The NIHR BioResource Centre Birmingham recruits participants with long term health conditions such as diabetes, mental health and rare diseases across the University Hospitals Birmingham NHS Foundation Trust (UHB) and the Birmingham Women’s and Children’s NHS Foundation Trust. They are the lead for the Non-Alcoholic Fatty Liver Disease (NAFLD) BioResource, which was established in 2019 and covers a spectrum of diseases ranging from simple steatosis to cirrhosis.
To date, over 2,500 NAFLD patients have joined via the Birmingham Centre to help support research into the disease. Pre-pandemic, there were 11 volunteer recruitment sites which were all forced to close during lockdown. Since the pandemic, with help from colleagues at the Newcastle and Nottingham hubs, the NAFLD BioResource now operates over 60 recruitment sites.
Furthermore, the first Stage 2 study using blood samples from 300 NAFLD participants has been approved. The study aims to investigate a low-cost testing method for the early detection of NAFLD in patients.
Reaching out to local communities
At this year’s Rare Diseases Day (28th February 2023) event, Clinical Trials Coordinator Humeira Hafsa had an exhibition stand at the Queen Elizabeth Hospital (QLE). She spent the day talking to members of the public about joining the General Population cohort, educating them on the benefits of volunteering with the BioResource, and gave out leaflets to anyone interested.
Similarly at the Clinical Research Day (19th May 2023) event at the Queen Elizabeth Hospital, the Birmingham team had a stand where people could come and speak to them about all things BioResource. Information was provided via Patient Information Sheets (PIS) for each study, as well as a sign-up sheet for anyone who wanted to be contacted about joining. In the end, 30 people signed up! The team also put on family-friendly activities with games such as guessing how many blood tubes are in the jar, and gave out BioResource-branded merchandise.
Promoting public participation on local radio
Back in February, two colleagues – Zohur Miah, the NIHR NAFLD BioResource Programme Manager, and Farfia Capper, the NIHR Clinical Research Facility (CRF) Clinical Deputy Manager – gave an interview on local Birmingham radio station Unity FM. They discussed the BioResource, NAFLD and the importance of patient participation and diversity in research. A patient volunteer joined them to speak about her experience with liver disease and explain her motivations for taking part in health research. You can find out more in our blog article or listen back to the interview.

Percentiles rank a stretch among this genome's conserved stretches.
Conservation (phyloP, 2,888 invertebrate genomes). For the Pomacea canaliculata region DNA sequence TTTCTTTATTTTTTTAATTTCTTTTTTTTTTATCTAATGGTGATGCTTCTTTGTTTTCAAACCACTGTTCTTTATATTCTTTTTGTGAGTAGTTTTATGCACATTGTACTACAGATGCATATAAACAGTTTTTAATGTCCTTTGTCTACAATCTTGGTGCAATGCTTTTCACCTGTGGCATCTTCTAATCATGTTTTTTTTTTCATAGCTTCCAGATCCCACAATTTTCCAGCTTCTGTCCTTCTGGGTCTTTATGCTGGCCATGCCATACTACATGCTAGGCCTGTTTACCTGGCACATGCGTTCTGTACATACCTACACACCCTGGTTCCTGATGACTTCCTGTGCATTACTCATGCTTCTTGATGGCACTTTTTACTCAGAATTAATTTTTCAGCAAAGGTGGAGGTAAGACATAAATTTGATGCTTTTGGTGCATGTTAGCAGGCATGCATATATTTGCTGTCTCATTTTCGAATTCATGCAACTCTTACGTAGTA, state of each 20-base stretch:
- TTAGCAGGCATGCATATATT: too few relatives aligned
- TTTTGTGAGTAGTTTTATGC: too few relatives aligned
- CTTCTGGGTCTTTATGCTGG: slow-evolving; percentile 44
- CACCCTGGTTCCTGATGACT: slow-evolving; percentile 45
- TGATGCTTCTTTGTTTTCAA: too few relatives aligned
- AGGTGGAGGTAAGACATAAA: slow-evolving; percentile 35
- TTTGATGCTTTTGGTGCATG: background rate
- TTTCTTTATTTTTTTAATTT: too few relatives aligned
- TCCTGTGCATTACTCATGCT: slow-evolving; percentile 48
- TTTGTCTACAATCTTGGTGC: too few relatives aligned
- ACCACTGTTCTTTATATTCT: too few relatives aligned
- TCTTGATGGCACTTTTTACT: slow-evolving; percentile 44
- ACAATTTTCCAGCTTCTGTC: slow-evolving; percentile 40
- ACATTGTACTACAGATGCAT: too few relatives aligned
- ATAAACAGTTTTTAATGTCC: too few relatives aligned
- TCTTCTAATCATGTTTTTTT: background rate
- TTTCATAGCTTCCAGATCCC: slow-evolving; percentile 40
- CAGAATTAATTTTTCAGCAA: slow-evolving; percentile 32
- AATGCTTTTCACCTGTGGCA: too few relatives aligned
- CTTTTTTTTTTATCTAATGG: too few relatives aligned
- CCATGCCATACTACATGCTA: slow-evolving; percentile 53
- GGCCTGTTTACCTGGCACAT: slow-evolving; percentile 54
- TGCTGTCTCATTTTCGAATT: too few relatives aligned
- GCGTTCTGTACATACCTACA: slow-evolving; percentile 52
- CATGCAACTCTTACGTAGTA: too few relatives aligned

Showcasing the NAFLD BioResource
A couple of months ago, the team filmed and published two videos - patient volunteer focused and researcher focused - about NAFLD and the NAFLD BioResource.
In the patient focused video, a NAFLD BioResource volunteer shares their experience living with NAFLD, the changes they had to make to their lives in order to manage the disease, why they chose to join the NAFLD BioResource and the positive experiences they had during the study.
The researcher-focused video provides information on the effects of Non-Alcoholic Fatty Liver Disease (NAFLD) and why further advances are required in the understanding, diagnosis, staging and treatment of this condition and why NAFLD BioResource is one step towards achieving this goal.
The importance of diversity in research
As part of our ongoing community engagement campaign aiming to recruit volunteers from diverse backgrounds - a partnership between the NIHR BioResource, Egality Health, and eight community organisations – we teamed up with creative digital media agency Fresh RB to produce a short video which emphasises transparency in the process of giving blood to research via the NIHR BioResource.
The video starred Sukhjeen Kaur, the CEO and Founder of community organisation Chronically Brown, who discusses her experience with a chronic illness, representation in research and how easy and simple it is to take part. The film also features Birmingham’s Humeira Hafsa in her role onboarding a volunteer and demonstrates all of the steps involved in signing up: the volunteer checking in at our local Birmingham recruitment site at the Queen Elizabeth Hospital, Humeira providing the PIS, health and lifestyle questionnaire, consent form and answering any questions the volunteer may have, and finally collecting the blood sample.
The film has been shared across social media and the community organisations’ networks as part of the 12-week campaign, with the primary audience being South Asian and African communities, and the secondary audience being the elderly population.
Get in touch with the team
If you are a researcher, learn more about using the NIHR BioResource to support your work.
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